From Allison Acosta. Email her at allison[AT]borderstan.com.
Many neighborhood residents know about U Street’s historic past as a vibrant community of African-Americans during the first half of the 20th Century. Commonly referred to as “Black Broadway,” the U Street neighborhood was a hub for African-American entertainment venues, businesses, civil organizations and homes.
But why did U Street become such a center for African-American life in the early 20th Century? According to Dawn Chitty, education director at the African American Civil War Museum, part of the answer may lie beneath the field of Garrison Elementary school on S Street NW.
At the beginning of the Civil War, this area of DC was essentially rural. When the federal government bought property along Vermont Avenue NW near Logan Circle, the site was home to only a small church and a few graves.
Camp Barker Comes to a Rural Area
On this land, the federal government built Camp Barker as a barracks for Civil War soldiers. But as the war progressed, the government determined there was a more pressing need for Camp Barker.
The Confiscation Acts of 1861 and 1862 authorized the confiscation of any Confederate property, including slaves, by Union forces. As seized property, the formerly enslaved were considered contraband, and these people needed somewhere to go.
In the late spring of 1862, Camp Barker became one of a few hundred “Contraband Camps” that were built to house formerly enslaved persons. At its height, Camp Barker housed roughly 4,000 people and was one of the largest Contraband Camps in the area.
Growth Through the Civil War
The camp had at least one large building, a hospital area, and, of course, housing. Many people living in the camp found work in the city as domestics and laborers. When the Union began forming regiments of “Colored Troops” in 1863, they recruited from the Contraband Camps.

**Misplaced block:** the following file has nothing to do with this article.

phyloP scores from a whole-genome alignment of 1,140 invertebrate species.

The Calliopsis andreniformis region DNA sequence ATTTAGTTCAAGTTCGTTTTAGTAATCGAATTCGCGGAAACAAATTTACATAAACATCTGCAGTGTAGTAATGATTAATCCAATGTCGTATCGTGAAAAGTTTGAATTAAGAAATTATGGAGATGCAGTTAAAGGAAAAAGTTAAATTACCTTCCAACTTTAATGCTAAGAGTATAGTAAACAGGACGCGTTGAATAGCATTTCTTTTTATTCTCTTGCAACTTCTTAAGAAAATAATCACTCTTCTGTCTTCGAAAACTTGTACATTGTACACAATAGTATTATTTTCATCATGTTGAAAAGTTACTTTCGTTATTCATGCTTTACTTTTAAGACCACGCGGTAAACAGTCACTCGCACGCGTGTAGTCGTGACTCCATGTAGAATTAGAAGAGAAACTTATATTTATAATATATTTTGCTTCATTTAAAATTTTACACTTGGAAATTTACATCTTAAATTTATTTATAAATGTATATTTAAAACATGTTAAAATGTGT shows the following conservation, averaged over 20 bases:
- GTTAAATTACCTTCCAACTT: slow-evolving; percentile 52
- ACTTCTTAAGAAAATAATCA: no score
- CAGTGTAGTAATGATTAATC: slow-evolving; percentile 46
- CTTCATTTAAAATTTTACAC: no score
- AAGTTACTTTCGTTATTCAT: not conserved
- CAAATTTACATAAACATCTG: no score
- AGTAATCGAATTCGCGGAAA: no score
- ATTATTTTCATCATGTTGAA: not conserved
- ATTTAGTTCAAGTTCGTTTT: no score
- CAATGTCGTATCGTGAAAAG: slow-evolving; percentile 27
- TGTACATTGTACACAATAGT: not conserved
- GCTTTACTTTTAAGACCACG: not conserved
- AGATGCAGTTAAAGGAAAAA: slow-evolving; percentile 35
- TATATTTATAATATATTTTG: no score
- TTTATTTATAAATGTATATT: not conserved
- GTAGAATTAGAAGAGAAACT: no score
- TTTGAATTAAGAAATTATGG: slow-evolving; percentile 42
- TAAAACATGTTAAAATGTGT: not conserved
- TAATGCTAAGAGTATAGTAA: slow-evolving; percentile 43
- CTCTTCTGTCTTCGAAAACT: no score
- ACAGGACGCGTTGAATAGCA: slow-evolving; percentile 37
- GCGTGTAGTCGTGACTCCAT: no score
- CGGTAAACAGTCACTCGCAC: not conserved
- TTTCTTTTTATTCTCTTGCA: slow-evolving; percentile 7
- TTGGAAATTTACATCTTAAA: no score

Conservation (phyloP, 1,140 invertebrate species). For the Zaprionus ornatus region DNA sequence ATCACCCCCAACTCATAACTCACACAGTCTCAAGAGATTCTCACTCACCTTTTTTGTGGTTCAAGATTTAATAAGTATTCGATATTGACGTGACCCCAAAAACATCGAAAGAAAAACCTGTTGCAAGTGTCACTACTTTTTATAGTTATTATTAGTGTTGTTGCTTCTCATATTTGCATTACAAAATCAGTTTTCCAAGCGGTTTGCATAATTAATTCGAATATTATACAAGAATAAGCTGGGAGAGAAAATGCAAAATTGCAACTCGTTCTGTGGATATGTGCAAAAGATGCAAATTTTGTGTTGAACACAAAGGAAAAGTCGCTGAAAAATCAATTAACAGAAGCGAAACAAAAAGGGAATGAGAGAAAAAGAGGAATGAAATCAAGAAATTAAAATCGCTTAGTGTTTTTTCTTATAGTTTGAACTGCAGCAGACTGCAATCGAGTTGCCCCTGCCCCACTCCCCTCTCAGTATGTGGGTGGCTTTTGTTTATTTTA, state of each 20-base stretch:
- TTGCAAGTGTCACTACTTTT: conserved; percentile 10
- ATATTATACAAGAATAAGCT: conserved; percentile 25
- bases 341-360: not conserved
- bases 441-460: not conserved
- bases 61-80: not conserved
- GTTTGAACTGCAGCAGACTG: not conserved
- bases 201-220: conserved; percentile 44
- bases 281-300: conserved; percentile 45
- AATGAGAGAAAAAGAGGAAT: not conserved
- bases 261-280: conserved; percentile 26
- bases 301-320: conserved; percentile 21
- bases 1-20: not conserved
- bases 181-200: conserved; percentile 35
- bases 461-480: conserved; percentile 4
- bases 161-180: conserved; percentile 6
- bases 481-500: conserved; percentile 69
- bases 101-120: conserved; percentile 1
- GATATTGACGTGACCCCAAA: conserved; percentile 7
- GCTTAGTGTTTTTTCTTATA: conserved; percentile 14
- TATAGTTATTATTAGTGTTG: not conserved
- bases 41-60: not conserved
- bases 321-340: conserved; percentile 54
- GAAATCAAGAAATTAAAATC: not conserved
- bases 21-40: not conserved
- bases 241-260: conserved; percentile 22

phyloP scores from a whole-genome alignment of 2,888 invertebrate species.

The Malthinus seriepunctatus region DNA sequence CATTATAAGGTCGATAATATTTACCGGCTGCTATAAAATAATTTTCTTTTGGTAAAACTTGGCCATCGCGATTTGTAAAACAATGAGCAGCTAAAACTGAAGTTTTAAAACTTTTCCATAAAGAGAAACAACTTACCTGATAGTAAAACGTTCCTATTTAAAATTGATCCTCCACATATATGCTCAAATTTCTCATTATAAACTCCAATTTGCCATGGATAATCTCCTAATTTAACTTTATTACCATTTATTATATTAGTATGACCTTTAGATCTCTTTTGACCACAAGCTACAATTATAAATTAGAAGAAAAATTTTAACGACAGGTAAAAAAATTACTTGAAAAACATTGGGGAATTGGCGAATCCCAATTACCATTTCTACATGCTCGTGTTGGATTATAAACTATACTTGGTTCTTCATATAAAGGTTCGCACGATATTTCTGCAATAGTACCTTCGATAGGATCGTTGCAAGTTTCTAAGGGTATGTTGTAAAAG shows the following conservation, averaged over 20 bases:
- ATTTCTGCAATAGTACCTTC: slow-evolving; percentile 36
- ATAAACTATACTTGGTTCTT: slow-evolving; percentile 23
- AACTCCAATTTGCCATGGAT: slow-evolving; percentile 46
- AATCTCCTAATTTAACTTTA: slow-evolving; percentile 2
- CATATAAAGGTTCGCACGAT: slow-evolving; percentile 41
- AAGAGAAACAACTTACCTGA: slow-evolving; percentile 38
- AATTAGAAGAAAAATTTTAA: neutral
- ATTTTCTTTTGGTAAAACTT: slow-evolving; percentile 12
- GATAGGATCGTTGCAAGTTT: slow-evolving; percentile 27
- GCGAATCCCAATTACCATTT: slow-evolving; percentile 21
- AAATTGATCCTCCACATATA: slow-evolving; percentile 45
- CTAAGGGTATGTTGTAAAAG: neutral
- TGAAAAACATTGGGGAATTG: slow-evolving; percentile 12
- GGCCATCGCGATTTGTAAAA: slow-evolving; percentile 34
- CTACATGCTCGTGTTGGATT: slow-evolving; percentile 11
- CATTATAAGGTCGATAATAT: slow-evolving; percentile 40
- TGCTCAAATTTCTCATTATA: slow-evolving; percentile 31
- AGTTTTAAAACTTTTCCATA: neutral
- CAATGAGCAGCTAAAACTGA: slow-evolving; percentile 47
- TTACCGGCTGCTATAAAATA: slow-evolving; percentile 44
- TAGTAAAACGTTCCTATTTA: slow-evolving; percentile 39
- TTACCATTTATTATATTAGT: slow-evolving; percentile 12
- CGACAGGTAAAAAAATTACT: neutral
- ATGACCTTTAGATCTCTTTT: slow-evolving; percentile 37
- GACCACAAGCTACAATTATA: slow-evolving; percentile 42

President Lincoln often passed by Camp Barker on his way to the Soldier’s Home, and in the fall of 1862 he visited the camp. This photograph of children singing during the visit is the only known photograph of the site.
“The significance of the camp is in what becomes of the inhabitants afterwards,” says Chitty. “Many of the inhabitants bought property and built homes, and many of them built homes around the Camp Barker Site. This became U Street.”
Camp Barker did not have sufficient clean water and adequate sewage, and an outbreak of cholera forced the government to shut it down in late 1863. When the camp closed, many of the inhabitants relocated to another contraband camp on the site of what is now Arlington Cemetery, but others bought property and stayed nearby.
“There was one woman in particular who wrote to her family to say she was not coming back to Virginia,” says Chitty. “She said she was going to stay here because her son had built a good home for them on Boundary Street, which is what they called what is now Florida Avenue and U Street.”
Archaeological Dig at Garrison School
In July 2012, The African American Civil War Museum conducted an archaeological survey of the field behind Garrison Elementary school. The survey is part of a larger project meant to take the study of these Contraband Camps to the next level, to understand how many of them became communities and what became of the people living there.
The Museum brought in an archaeologist to perform magnetometry, which detects metal underground, and ground-penetrating radar. The results of the survey show the different time periods when the site was most active. Most recently, in the 1930s to 1950s, you can see the imprint of where 12th Street NW used to run all the way through what is now the Garrison Field, the remains of the old Garrison school building which faced 12th Street and imprints of where houses used to be located.
The survey also found several areas, marked in blue on the map shown here, where objects from Camp Barker would likely be found.
If you dug in these areas, you would likely find objects that people lost or threw away. You would find the privies, which can give a good sense of diseases and food ways. You might find more permanent structures built on the site, although it is unclear from the maps of the time exactly where Camp Barker’s main building stood.
There are no plans at present to do any digging on the site, but it is a possibility for the future. For now, the goal is to chart these sites and encourage others to work collaboratively to learn more about them. Many people can trace back their family histories to these Contraband Camps, and they played an important role not only in the Civil War, but also in what happened in the communities after the War.
Says Chitty, “I knew that Camp Barker was there, but over the course of the project I see more how the history of the site is important not just to Garrison Elementary, but to the community as well.”